Mass. lawmakers consider limiting local LE collaboration with ICE

The bill would bar law enforcement agencies from appointing an officer to work with federal agents, a provision that has drawn criticism from sheriffs

Steph Solis

SPRINGFIELD, Mass. — The Joint Committee on Public Safety and Homeland Security will hear testimony on a contentious immigration bill that would limit local and state police interact with Immigration and Customs Enforcement.

The Safe Communities Act was re-filed in January 2019 after it failed to pass in the previous session. It would bar police and court officials from asking people about their immigration status and telling ICE when an individual is about to be released.

Sheriff Thomas Hodgson's agency is one of several statewide that has appointed an officer to work with ICE agents, an appointment that would be barred if the proposed bill is passed.
Sheriff Thomas Hodgson's agency is one of several statewide that has appointed an officer to work with ICE agents, an appointment that would be barred if the proposed bill is passed. (Photo/TNS)

Sen. Jamie Eldridge, an Acton Democrat who introduced the House version of the bill, said he added language about court officials because of reports about courthouse arrests.

A federal judge temporarily blocked courthouse arrests in Massachusetts after local prosecutors and attorneys sued ICE over the practice. Eldridge said a constituent told him an immigrant was detained after leaving a local courthouse.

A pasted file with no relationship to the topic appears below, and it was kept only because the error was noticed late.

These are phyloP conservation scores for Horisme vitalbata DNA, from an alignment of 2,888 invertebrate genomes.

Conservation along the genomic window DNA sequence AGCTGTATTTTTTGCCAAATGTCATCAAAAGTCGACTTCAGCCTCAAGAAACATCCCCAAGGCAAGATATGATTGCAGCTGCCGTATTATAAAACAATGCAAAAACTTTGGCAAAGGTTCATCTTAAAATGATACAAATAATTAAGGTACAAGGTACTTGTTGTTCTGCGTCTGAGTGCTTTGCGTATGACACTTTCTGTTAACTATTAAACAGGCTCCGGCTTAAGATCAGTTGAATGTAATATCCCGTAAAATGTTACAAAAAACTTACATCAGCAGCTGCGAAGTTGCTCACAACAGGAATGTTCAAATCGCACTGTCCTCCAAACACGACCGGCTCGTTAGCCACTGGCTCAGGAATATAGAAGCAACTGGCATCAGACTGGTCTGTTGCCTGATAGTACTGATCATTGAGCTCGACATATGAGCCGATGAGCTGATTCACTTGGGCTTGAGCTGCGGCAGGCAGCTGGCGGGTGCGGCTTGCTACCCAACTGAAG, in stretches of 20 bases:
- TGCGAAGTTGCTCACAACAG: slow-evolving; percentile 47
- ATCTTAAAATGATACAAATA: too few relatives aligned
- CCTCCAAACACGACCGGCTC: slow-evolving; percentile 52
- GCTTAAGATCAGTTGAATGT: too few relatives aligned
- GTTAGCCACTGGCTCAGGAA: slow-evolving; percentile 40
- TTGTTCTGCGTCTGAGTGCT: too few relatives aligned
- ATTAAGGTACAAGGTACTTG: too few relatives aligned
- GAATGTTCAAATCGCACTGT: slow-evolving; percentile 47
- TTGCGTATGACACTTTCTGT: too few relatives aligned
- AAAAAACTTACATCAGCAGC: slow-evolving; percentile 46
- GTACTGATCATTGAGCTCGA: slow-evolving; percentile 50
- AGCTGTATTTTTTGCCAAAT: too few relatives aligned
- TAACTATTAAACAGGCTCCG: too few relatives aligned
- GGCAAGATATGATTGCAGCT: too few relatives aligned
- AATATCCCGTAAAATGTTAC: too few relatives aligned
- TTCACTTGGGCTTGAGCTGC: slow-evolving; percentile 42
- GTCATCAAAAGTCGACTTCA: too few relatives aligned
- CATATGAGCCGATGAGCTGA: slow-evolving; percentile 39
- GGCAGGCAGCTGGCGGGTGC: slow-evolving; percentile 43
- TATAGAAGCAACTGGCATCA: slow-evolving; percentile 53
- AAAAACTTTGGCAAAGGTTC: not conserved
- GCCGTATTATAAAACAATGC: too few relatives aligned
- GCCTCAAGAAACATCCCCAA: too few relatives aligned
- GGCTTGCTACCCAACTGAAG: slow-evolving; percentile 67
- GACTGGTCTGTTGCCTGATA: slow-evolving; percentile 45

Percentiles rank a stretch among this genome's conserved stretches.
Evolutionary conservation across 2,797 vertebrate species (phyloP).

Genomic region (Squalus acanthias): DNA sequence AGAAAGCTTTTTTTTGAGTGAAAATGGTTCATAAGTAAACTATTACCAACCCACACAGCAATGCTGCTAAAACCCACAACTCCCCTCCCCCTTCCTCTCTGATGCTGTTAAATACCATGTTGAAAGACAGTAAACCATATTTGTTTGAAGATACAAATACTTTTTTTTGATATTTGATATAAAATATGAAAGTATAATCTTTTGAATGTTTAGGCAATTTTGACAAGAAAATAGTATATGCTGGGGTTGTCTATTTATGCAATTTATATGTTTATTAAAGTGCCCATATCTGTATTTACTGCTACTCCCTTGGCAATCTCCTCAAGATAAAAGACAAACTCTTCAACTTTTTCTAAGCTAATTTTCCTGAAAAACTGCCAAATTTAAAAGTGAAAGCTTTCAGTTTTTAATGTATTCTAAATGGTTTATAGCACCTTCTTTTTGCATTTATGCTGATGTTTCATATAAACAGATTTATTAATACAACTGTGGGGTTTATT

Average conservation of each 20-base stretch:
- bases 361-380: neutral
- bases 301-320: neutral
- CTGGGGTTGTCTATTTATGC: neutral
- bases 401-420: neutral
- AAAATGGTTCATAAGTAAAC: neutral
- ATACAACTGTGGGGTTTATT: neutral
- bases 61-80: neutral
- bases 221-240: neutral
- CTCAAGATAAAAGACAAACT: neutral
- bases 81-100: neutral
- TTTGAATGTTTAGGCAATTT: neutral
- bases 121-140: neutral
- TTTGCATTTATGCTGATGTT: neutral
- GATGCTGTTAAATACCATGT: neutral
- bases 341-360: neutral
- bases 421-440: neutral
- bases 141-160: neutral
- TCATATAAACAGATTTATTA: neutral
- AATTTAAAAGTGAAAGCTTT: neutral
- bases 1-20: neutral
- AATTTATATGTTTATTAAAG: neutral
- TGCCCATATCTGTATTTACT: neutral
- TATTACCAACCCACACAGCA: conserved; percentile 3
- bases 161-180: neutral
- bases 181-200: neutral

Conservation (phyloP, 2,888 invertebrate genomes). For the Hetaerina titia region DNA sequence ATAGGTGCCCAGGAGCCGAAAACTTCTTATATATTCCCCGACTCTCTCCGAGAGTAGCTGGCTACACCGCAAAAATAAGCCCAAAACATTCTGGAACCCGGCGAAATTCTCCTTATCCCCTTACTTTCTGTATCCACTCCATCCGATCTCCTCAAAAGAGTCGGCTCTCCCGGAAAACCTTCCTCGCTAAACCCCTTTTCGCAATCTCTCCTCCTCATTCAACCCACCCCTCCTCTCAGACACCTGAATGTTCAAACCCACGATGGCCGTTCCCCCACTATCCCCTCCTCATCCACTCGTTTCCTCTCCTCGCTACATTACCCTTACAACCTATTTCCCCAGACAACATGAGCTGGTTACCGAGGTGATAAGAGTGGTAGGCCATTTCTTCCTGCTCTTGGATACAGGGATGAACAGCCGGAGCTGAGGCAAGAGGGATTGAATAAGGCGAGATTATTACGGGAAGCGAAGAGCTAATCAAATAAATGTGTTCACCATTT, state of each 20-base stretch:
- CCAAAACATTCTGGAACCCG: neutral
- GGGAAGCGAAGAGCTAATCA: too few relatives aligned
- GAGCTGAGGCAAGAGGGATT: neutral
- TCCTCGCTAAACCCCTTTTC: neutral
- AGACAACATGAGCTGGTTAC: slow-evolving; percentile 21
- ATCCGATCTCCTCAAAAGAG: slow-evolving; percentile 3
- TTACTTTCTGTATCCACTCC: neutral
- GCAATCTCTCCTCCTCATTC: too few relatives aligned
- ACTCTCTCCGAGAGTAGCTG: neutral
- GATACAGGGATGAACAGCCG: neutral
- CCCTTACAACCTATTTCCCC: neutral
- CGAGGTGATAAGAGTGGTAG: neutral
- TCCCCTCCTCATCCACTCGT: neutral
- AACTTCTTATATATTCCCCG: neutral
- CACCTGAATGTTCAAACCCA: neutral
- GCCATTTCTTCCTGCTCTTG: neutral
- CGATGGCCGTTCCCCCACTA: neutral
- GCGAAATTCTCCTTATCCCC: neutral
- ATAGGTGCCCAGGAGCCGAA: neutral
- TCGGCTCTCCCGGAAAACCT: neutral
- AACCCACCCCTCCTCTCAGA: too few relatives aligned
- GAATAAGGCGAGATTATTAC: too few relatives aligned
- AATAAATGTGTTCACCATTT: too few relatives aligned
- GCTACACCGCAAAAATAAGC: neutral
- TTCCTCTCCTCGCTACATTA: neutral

“They’re not going into the courthouses because of this federal injunction due to the lawsuit from Middlesex District Attorney [Marian] Ryan and Suffolk District Attorney [Rachael] Rollins, but they certainly unfortunately have the right to be outside the courthouse,” Eldridge said. “We want to make sure court personnel are not notifying ICE.”

Parents whose children were killed by immigrants without legal status called the Safe Communities Act a “sanctuary state bill” that would jeopardize public safety.

“Our family as we knew it was destroyed, and we are now permanently separated,” said Maureen Maloney, whose son Matthew Denice was dragged to his death in 2011 by a truck driven by an undocumented immigrant who was under the influence.

Nicolas Dutan Guaman, an Ecuadorian national, was convicted of manslaughter and motor vehicle homicide.

“My son is dead because of the lax immigration laws and because of the legislators and judges who put illegal aliens before the protection of Americans,” said Maloney, vice president of the Advocates for Victims of Illegal Alien Crime.

Supporters of the legislation argue that immigrants and U.S.-citizen loved ones have suffered because they can’t get help from police, hospitals without fear of being targeted by immigration agents.

Other provisions in the bill include requiring that immigrants who are arrested get their “Miranda” rights read to them, including presenting the option to bring in an attorney before being interviewed by an ICE agent.

The bill would also bar law enforcement from entering 287(g) contracts with ICE, in which a local officer is appointed to work with the agency. That provision alone has drawn criticism from Sheriffs Thomas Hodgson of Bristol County and Joseph McDonald of Plymouth, who currently have the agreements in place.

“I can’t imagine any legislator in Massachusetts who took an oath to protect the people in their communities would suggest in any way that law enforcement would not use every resource and look for every partnership they could to keep people safe,” Hodgson told MassLive earlier this year.

McClatchy-Tribune News Service

Recommended for you

Copyright © 2021 Police1. All rights reserved.